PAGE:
Ronald A. Geobey is from Dublin in the Republic of Ireland and has been writing for almost twenty years. He is currently a Doctoral research student in the Dept of Near and Middle Eastern Studies in Trinity College, Dublin.
on Sep. 13, 2012 :
I do not feel adequate to write a review of this book. Simply put, this is the best new book I have found in the Sci Fi/Fantasy/Adventure/etc. genre, published or not. It is truly the whole package so rarely found: it is an amazing story, and the writing is polished and a joy to read. It is a great universe to be in, a great storyline that gets better, not worse, as the pages turn. The characters, even those that have short appearances, are real, life-like, and believable. Even if you don’t understand all of the undercurrents and reasons for their actions, you know that they have them, and you can believe that the character is not just a pin to hold together the cycle of events, but a being making decisions for their interests. Every piece of this book feels polished, and the interweaving of plots and subplots all is masterfully crafted.
My advice: download this now while you can, because pretty soon Geobey will move on to the realms of publishers and we will not have the privilege of reading him for free. That is okay, though, as I plan on reading whatever he writes from now on, regardless of the price.
(review of free book)
on Aug. 21, 2012 :
Free, self-published books that you can only download from the internet have almost no interest me. I am Jo Bloggs who likes to read and who has no particular author or genre. Just a good story, well written, will suffice.
We have all read drivel publishers thought suitable to commit to paper and I had based my unfair assumption that free internet publishing, without the critical eye or input of publishers and agents, is a degree or two below said drivel- 'Wannabes' without official sanction. Since reading this offering from Ronald A. Geobey I have since revised my opinion and realized that if J.K. Rowling had had access to this technology when she began her career, then she might never have received her fourteen odd rejection letters.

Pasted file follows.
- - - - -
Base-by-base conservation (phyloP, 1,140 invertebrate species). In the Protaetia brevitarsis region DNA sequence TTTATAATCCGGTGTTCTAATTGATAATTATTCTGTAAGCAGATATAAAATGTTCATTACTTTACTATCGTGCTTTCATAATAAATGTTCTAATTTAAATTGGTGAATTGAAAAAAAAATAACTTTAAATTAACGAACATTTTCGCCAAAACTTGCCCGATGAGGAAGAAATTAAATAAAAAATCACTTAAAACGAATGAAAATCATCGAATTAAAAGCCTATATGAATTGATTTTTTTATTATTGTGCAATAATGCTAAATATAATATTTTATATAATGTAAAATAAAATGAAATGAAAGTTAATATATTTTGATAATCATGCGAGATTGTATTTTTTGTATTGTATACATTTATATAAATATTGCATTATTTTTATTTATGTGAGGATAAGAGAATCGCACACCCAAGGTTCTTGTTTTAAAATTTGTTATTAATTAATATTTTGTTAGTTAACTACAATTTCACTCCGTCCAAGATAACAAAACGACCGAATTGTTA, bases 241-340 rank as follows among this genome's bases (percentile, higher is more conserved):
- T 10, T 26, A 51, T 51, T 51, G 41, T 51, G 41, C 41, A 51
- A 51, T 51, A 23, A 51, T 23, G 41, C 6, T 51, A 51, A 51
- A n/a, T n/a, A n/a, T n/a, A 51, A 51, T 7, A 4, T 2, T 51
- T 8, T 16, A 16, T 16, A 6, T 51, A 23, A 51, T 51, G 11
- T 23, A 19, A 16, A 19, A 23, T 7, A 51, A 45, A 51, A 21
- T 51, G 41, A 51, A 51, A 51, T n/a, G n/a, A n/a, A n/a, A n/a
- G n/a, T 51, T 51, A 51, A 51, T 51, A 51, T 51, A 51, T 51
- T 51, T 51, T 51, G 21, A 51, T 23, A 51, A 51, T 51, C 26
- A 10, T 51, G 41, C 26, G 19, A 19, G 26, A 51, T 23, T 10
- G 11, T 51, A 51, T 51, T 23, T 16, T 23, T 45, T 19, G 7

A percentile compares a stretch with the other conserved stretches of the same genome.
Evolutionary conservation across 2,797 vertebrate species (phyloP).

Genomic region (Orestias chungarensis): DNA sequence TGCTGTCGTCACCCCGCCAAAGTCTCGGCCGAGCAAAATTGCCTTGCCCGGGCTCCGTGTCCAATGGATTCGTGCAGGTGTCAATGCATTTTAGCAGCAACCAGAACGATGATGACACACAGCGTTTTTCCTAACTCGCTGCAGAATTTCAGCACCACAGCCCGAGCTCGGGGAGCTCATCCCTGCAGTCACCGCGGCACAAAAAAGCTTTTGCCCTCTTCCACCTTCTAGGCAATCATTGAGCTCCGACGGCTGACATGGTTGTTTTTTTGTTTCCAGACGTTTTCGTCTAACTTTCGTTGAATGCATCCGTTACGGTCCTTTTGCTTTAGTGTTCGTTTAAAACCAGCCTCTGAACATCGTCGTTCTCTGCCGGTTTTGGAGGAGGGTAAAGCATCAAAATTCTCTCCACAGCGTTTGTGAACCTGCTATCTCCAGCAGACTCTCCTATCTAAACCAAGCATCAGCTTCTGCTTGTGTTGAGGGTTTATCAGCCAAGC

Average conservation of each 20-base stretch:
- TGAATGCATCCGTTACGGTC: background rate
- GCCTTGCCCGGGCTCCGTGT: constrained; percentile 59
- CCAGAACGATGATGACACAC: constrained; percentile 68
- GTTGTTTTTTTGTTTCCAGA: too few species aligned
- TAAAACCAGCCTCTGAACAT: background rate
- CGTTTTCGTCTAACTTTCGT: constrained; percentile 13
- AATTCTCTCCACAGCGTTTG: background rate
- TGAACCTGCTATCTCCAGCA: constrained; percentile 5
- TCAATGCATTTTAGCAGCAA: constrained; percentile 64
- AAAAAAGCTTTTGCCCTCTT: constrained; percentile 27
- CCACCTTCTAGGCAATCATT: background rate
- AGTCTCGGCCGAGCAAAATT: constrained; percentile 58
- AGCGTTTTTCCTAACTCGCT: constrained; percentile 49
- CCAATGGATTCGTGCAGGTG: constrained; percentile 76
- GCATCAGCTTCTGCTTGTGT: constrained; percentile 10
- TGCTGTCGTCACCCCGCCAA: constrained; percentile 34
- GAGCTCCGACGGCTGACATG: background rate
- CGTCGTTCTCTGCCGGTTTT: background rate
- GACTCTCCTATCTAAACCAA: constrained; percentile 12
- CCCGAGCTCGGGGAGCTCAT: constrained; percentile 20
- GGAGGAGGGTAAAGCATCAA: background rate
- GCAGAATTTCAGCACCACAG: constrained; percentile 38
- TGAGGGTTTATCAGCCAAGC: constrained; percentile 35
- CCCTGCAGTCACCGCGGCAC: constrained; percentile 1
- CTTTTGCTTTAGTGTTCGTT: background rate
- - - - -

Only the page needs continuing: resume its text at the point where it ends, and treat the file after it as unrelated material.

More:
This is polished piece of creative storytelling rich in language and dialogue. If you hate sci-fi, and I'm not a big fan, don't let the title or cover dissuade you from at least reading the first chapter. If your not hooked by then, I'll eat my kindle.
This book is a page-turner (or 'scroller' if you are reading it on a computer)and not in the juvenile 'Da Vinci Code'sort of way. The plot and story are huge and complex told from three separate and alien perspectives yet everything is linked and the twists are unguessable. One drawback is that even through the skillful interweaving the book seems almost too short to hold the story together. Better this than 'Star Wars' though.
Cassandra and even Naveen, have the ability to inspire disgust, admiration and even sympathy and their ultimate aims and motivations seem both clear and unclear. The complexities of these characters and others make the book so fascinating even if this subtlety is less evident in the other characters. A little more characterization would be welcome in more Geobey offerings.
The most interesting thing about the novel is the sharpness in style and dialogue. No padded meanderings or protracted images. No word is wasted. Geobey is obviously a dedicant to the 'write, re-write, re-write, re-write.... and then edit' philosophy.
The dialogue was very surprising since it, as much as any other element of the book, drives the story and and the characters with no little wit, even if at times it succumbs to bit of cheese.
Geobey is a Phd student with twenty years of writing behind him. It is clear he has had plenty of time to ingest and digest the myriad of influences that are evident in this novel. Horror, fantasy, sci-fi, drama, Mills and Boon (just kidding:) and a generous dollop of humour. Strange and familiar ingredients are thrown together to create an original recipe.
If you like a good story, well written, check this one out. Geobey isn't a 'wannabe', he's a 'soontobe'.
(review of free book)